Public Organiz Rev (2010) 10:31–47
E-Government in Kazakhstan: Challenges and Its Role
Shahjahan H. Bhuiyan
Published online: 9 July 2009
# Springer Science + Business Media, LLC 2009
Abstract This paper critically examines the progress made in introducing and implementing e-government programs and policies in Kazakhstan. It argues that in order to achieve the articulated development goals, the Kazakh government has moved toward e-government paradigm to ascertain a people-centered, accountable and transparent government. Available data substantiates that the initiative faces several challenges such as political support and relationship between political institutions, bureaucracy and citizens, digital divide, widespread corruption, lack of human resources, and inadequate infrastructural development, which needs to be amputated to improve public service delivery. This study illustrates some international development experiences to understand the benefit of e-government. Such experiences may serve as policy guidelines to the successful implementation of e-government to ensure overall development in Kazakhstan.
Keywords Development . E-government . Kazakhstan . Service delivery
Electronic governance has been widely endorsed as a solution to a range of predicaments in the public sector. With promises of decreasing corruption, cutting red tape, reducing government costs, and fluctuating participatory governance, the egovernance revolution has swept most nations, capturing the imaginations of policy makers and attracting the interests of citizens and business alike (Salem 2006). Electronic government evolves swiftly through defined stages, beginning with a web presence of public agencies (“interaction”) to a means for citizens around the clock seven days a week in the convenience of their homes (“transaction”) (Netchaeva 2002). This essentially creates a new ground for public sector operation. The S. H. Bhuiyan (*)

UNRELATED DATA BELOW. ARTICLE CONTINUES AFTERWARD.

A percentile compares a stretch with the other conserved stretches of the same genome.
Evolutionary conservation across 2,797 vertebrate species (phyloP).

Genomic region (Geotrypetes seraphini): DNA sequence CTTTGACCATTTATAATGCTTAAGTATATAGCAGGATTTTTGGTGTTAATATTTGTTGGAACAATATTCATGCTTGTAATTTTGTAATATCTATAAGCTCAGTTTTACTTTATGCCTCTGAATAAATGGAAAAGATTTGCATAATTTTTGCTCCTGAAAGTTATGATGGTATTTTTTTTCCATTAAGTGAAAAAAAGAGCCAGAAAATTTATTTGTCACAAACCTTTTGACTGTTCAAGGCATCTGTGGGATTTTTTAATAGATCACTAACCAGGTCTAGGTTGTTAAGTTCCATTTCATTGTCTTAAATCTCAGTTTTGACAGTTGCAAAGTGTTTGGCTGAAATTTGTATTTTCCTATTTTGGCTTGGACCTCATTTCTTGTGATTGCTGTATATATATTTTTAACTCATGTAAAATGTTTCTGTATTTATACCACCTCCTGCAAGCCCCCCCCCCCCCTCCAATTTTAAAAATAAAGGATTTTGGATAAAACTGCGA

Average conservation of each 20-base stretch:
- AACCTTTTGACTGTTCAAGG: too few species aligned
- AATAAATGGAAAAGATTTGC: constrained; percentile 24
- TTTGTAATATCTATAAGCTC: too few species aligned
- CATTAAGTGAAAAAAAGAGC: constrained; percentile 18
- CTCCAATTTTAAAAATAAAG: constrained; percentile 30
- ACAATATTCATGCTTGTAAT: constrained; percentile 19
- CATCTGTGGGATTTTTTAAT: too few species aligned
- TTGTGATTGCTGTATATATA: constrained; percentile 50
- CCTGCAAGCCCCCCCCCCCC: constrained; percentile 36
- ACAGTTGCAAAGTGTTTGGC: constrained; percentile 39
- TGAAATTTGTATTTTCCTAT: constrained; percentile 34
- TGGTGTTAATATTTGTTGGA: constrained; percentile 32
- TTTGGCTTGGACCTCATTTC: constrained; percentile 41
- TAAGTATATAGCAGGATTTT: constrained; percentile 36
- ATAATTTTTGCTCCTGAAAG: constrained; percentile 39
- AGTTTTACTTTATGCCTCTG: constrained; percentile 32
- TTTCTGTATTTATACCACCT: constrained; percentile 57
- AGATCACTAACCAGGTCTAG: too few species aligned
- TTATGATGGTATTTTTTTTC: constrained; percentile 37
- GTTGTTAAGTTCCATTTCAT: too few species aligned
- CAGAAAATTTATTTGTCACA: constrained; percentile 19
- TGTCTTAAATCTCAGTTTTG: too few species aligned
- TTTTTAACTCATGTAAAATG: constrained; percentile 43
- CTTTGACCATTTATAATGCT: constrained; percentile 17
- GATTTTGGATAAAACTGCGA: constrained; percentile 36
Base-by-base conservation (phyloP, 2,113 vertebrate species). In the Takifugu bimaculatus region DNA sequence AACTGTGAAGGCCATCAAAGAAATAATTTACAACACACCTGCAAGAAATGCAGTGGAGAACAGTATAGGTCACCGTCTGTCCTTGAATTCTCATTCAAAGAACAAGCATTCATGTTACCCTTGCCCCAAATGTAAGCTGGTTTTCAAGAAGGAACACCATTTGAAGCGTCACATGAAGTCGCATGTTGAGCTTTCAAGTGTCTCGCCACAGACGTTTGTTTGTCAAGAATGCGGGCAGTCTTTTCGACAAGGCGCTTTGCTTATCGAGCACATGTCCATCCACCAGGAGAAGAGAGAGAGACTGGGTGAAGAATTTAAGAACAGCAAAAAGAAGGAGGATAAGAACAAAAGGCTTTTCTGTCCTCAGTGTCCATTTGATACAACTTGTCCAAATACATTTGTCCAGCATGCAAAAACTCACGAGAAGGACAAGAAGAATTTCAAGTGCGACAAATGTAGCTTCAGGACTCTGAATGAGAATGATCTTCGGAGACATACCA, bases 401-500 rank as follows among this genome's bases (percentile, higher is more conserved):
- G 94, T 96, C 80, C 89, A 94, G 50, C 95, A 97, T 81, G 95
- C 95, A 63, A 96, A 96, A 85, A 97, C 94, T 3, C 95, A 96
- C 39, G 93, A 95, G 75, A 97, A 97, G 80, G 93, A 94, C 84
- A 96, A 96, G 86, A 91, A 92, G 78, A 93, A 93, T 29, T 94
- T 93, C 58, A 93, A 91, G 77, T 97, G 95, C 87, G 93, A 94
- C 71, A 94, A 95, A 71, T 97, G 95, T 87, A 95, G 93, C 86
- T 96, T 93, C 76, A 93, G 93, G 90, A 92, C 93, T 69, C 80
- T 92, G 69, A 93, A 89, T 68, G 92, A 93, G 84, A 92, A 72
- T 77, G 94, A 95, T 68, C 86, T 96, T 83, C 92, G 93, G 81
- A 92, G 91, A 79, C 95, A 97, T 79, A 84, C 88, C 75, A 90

Department of Public Administration, Kazakhstan Institute of Management, Economics, and Strategic Research (KIMEP), 4 Abai Avenue, Almaty 050010, Kazakhstan e-mail: email@example.com
sequence of stages was depicted as inevitable, fueled by technology, citizen demand, and economic realities in the public sector (Mayer-Schönberger and Lazer 2007). The prime objective of any technological innovation is to improve the quality of human condition. This cannot be achieved by technological advances alone. First and foremost, they have to be successfully applied to human society. Such an approach is significant for governance and public administration because of its impact on a larger section of the society (Sharma 2002). To reap benefit of the information and communication technology (ICT), international development agencies are paying considerable attention to the gradual improvement of egovernment, particularly in developing countries. The most recent United Nations Report entitled e-Government Survey 2008: From e-Government to Connected Governance succinctly illustrates the importance of e-governance: ‘E-government can contribute significantly to the process of transformation of the government towards a leaner, more cost-effective government. It can facilitate communication and improve the coordination of authorities at different tiers of government, within organizations and even at the departmental level’ (UN 2008, p.xii). In the same vein, the 2001 Human Development Report entitled Making New Technologies Work for Human Development, commissioned by the United Nations Development Program (UNDP), clearly portrays the role of ICT for development as it stated: ‘[I]t is time for a new partnership between technology and development. Human Development Report 2001 is intended as the manifesto for that partnership’ (UNDP 2001, p. iii). Again, in the United Nations system, the World Bank launched an e-government website, and in...
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